Seek Professional Intervention
If you find that your child is still intensely fearful of monsters even after you have provided self-soothing techniques, do consider accessing professional help. A child-psychologist may be able to treat your child’s fear in a few brief sessions.

Tourette’s Syndrome

Perhaps you’ve noticed that your child is blinking excessively, clearing his throat or twitching – or all three. You wonder – is he stressed, nervous or troubled? Does he need therapy? Or perhaps you suspect that he’s just developed a bad habit. Maybe you’ve been nagging him to stop doing it – all to no avail. But here’s the more realistic possibility – your child has a tic disorder. A tic disorder is a repetitive sound and/or movement that is performed compulsively without a person’s conscious intention. If a person makes a sound (like throat clearing or coughing), the action is called a tic disorder. Similarly, if a person makes a movement (like shrugging his shoulders or turning his head to the right), it is also called a tic disorder. However, if a person make both repetitive sounds and movements, then it is called Tourette’s Disorder.

What is Tourette’s Syndrome?

Also called GTS (Gilles de la Tourette’s Syndrome, named after the French doctor who first described the condition), Tourette’s Syndrome is a kind of tic disorder. Tics are involuntary, repetitive and usually non-rhythmic movements or vocalizations. Persons with Tourette’s suffer from frequent and unintentional motor actions, such as blinking, nodding, shrugging or head jerking and they are also prone to unintentional productions of sounds such as barking, sniffing, grunting, or the repetition of particular words or phrases (including, in some cases, vulgar expressions – see below).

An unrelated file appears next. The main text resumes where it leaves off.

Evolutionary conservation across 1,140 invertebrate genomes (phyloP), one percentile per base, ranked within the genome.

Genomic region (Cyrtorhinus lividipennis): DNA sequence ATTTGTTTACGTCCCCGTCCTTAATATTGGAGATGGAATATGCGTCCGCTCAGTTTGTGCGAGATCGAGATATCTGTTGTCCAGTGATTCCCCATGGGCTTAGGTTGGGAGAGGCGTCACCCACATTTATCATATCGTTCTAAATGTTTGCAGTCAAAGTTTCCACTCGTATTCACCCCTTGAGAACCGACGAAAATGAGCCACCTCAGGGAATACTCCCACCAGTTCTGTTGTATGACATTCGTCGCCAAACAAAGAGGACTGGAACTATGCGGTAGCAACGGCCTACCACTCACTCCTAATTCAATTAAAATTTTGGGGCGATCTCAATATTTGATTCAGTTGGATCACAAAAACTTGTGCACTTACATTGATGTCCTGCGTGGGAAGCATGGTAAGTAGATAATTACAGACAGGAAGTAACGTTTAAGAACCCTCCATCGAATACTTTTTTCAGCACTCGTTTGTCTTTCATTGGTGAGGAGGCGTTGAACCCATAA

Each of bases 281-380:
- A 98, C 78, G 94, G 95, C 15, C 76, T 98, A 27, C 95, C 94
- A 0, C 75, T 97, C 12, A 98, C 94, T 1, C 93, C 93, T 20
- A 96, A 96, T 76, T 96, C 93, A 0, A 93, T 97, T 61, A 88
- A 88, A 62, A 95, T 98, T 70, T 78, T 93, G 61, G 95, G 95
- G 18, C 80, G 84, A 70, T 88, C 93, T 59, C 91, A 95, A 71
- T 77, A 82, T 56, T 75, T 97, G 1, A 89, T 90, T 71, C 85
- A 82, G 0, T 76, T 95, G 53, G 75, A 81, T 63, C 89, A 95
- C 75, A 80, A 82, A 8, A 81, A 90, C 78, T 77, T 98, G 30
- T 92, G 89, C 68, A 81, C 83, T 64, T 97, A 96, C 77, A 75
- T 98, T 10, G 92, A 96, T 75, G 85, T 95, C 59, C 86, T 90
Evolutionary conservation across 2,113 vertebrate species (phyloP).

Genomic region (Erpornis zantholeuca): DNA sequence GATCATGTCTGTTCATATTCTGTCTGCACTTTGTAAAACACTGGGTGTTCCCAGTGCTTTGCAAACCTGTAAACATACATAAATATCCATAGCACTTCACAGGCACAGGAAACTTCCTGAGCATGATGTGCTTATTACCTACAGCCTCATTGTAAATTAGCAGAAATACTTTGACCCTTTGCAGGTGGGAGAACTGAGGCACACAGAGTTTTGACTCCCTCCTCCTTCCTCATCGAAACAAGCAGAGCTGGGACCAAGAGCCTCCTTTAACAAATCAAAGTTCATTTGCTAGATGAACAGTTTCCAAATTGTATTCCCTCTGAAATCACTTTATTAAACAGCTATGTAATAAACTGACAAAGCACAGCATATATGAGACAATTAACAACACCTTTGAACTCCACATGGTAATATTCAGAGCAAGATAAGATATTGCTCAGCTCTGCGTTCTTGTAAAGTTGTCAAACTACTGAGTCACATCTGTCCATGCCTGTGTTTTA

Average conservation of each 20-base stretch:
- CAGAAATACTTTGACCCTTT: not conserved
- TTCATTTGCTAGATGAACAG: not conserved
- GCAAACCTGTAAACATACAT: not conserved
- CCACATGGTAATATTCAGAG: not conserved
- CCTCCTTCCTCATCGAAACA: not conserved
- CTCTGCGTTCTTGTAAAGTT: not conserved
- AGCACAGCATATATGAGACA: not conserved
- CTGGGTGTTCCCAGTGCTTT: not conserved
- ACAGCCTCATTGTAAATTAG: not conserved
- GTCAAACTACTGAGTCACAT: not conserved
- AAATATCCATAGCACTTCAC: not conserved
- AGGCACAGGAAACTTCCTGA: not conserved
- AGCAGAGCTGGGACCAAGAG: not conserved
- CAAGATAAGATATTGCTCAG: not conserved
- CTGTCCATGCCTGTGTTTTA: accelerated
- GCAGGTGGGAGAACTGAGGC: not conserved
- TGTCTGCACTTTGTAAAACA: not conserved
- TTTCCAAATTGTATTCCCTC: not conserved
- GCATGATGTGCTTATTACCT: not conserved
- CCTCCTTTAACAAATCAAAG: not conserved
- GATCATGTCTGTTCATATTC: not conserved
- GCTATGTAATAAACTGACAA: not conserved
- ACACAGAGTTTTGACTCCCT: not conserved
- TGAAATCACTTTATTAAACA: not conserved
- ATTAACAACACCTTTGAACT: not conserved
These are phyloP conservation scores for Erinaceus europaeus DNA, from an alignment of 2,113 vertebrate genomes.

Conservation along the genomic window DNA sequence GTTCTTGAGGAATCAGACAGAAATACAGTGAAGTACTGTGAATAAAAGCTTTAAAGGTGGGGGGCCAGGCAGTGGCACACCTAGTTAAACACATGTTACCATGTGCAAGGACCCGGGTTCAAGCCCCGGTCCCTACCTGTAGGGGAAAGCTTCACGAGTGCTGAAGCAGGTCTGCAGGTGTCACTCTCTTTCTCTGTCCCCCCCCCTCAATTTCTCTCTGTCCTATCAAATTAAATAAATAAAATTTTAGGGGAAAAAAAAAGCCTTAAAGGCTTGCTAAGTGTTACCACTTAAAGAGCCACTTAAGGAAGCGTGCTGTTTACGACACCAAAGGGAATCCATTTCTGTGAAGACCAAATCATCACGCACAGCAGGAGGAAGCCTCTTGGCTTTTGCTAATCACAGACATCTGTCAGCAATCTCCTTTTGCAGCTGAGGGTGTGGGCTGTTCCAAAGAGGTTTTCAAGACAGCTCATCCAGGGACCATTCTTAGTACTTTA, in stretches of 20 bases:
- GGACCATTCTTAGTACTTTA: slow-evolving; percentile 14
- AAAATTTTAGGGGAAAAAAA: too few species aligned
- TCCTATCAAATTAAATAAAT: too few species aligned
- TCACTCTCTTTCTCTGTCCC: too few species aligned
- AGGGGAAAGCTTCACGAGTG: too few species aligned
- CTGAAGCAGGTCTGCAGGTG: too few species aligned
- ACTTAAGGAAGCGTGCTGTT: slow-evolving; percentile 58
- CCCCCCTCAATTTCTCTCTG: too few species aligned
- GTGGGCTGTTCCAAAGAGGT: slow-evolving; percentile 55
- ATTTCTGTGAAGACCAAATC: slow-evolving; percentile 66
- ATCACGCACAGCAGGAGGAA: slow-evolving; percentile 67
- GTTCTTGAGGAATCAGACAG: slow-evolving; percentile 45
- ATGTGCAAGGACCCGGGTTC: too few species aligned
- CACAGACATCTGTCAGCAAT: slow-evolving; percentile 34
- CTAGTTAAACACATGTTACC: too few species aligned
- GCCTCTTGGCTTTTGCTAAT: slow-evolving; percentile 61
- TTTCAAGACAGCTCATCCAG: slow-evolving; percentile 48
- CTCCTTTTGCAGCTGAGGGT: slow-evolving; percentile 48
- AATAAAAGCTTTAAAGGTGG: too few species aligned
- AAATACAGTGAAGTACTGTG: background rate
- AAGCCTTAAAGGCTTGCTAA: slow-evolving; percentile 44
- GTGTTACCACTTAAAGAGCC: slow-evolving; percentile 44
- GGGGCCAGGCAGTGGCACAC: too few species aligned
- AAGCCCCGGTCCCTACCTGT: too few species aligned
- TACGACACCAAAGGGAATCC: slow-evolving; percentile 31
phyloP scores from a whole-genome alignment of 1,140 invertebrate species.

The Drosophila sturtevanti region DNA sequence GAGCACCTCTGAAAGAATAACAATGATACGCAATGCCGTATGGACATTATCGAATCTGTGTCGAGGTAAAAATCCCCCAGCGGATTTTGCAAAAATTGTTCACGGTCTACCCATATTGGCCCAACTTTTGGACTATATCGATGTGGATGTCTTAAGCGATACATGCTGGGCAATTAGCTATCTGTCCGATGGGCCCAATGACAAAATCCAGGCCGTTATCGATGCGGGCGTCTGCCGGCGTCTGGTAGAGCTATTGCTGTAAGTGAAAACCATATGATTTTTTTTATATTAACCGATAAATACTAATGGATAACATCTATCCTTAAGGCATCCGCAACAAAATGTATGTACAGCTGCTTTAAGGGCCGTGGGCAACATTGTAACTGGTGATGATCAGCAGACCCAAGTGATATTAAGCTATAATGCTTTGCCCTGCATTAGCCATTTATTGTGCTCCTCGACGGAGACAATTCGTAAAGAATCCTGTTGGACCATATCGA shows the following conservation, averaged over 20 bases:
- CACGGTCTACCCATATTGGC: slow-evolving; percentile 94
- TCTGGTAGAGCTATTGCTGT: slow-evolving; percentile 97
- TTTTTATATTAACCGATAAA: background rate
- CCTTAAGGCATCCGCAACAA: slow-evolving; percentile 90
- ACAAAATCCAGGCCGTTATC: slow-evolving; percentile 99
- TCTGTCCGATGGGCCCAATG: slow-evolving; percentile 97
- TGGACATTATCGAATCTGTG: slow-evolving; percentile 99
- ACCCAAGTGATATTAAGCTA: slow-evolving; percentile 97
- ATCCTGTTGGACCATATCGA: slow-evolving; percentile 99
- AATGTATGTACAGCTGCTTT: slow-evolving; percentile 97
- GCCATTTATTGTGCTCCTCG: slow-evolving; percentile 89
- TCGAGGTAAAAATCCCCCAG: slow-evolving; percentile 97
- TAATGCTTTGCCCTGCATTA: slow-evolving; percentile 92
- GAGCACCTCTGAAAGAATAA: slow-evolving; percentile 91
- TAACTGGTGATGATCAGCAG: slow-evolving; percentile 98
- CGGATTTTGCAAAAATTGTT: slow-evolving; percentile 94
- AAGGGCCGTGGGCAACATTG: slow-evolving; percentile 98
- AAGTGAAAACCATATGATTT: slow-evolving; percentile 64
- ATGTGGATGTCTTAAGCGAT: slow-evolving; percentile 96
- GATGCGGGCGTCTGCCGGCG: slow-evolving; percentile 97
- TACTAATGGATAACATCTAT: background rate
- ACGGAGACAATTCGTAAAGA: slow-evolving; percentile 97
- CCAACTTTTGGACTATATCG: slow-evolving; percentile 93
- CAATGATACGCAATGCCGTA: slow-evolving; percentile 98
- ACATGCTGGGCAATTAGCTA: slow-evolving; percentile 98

In some cases, Tourette’s Syndrome causes coprolalia — a compulsion to shout obscenities. There are also occasions when persons with Tourette’s engage in movements that may cause harm to their selves, such as involuntary slapping or punching of one’s own face.

Is Tourette’s Syndrome Common?
Tourette’s Syndrome, and tics in general, are more common than most people realize. It is estimated that 15 to 23 % of children have single or transient tics (tics that last a year or so and then stop), although not all cases progress to Tourette’s Syndrome. According to the National Institute of Neurological Disorders and Stroke, about as many as 200,000 Americans have the severe form of Tourette’s, while as many as 1 in every 100 experience more mild symptoms.

Tourette’s usually begins in childhood, with onset between the ages of 2 to 14 years-old. Episodes of Tourette’s wax and wane, and patients may experience long periods of time when they don’t have active symptoms. In general, symptoms are worse during late adolescence, and then gradually taper off towards adulthood.

Tourette’s is often found along with Attention Deficit Hyperactivity Disorder (ADHD) and/or Obsessive Compulsive Disorder (OCD).

What Causes Tourette’s Syndrome? 
The exact cause of Tourette’s Syndrome is not yet identified, but it’s worth noting that the condition tends to run in families. This implies that Tourette’s may be organic in origin, although environmental causes are not being discounted. The roots are traced to some abnormality in the brain structure as well as the production of brain chemicals that regulate voluntary motor behavior. Tourette’s syndrome also seems to be affected by stress, worsening during periods of stress and improving during vacations and other low stress periods.

What is the Treatment for Tourette’s Syndrome?